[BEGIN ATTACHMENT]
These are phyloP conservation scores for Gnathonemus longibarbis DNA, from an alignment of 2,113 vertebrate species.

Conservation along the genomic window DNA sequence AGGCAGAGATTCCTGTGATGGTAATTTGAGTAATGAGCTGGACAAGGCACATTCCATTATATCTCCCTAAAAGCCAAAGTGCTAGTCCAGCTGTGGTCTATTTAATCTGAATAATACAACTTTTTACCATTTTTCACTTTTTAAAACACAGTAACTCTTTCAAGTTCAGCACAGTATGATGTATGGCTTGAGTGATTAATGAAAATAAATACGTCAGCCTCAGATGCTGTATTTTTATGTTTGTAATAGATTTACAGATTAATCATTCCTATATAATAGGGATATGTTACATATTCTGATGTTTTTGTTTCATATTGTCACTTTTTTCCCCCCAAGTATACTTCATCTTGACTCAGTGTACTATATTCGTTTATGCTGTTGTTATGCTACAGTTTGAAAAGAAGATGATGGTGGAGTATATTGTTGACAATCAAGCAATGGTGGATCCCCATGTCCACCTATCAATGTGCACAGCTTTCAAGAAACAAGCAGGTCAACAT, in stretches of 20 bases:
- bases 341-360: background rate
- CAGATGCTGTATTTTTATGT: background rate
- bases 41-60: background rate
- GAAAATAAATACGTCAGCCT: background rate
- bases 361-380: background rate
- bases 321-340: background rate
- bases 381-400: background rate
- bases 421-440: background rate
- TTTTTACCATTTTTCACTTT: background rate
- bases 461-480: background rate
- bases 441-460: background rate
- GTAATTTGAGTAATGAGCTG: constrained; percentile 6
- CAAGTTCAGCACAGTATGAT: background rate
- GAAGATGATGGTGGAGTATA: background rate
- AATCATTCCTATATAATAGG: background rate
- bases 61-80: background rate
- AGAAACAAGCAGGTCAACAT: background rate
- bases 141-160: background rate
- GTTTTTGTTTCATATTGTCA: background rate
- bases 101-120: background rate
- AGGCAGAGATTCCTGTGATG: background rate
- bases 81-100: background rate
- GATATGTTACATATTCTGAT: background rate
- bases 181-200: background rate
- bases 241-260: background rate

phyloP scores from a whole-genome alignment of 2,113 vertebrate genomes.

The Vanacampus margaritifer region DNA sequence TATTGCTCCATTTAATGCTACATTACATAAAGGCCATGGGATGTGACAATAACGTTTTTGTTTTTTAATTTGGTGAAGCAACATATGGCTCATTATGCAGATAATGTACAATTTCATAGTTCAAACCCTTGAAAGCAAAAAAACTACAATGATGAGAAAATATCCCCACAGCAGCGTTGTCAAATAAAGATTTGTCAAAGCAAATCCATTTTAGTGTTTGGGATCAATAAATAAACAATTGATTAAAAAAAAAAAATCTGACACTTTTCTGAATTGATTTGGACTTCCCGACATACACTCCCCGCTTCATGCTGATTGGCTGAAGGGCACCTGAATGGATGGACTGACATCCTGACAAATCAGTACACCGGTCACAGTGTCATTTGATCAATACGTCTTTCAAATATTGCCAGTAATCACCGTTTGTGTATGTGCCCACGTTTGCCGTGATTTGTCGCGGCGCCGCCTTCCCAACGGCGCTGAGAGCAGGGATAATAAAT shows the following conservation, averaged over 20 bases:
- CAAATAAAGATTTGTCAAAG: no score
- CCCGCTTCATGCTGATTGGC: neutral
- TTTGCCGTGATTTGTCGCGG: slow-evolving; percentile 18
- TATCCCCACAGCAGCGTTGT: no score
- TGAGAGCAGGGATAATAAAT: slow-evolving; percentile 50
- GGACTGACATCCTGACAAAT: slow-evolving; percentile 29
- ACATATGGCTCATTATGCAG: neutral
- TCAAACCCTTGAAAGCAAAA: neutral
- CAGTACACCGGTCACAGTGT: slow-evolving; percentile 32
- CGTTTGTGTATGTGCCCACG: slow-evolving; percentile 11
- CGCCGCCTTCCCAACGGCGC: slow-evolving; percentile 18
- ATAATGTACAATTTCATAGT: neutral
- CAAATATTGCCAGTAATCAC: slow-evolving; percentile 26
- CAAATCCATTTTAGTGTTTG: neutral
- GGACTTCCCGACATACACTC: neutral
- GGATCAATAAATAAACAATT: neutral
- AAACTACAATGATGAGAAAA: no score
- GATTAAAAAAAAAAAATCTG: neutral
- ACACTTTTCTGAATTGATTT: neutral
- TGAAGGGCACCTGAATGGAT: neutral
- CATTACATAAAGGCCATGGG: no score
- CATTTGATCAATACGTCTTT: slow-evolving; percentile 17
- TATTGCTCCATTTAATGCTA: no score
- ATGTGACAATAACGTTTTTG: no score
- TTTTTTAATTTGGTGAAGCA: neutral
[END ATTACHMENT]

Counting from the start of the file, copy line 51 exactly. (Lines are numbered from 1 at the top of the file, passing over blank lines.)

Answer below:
- CATTTGATCAATACGTCTTT: slow-evolving; percentile 17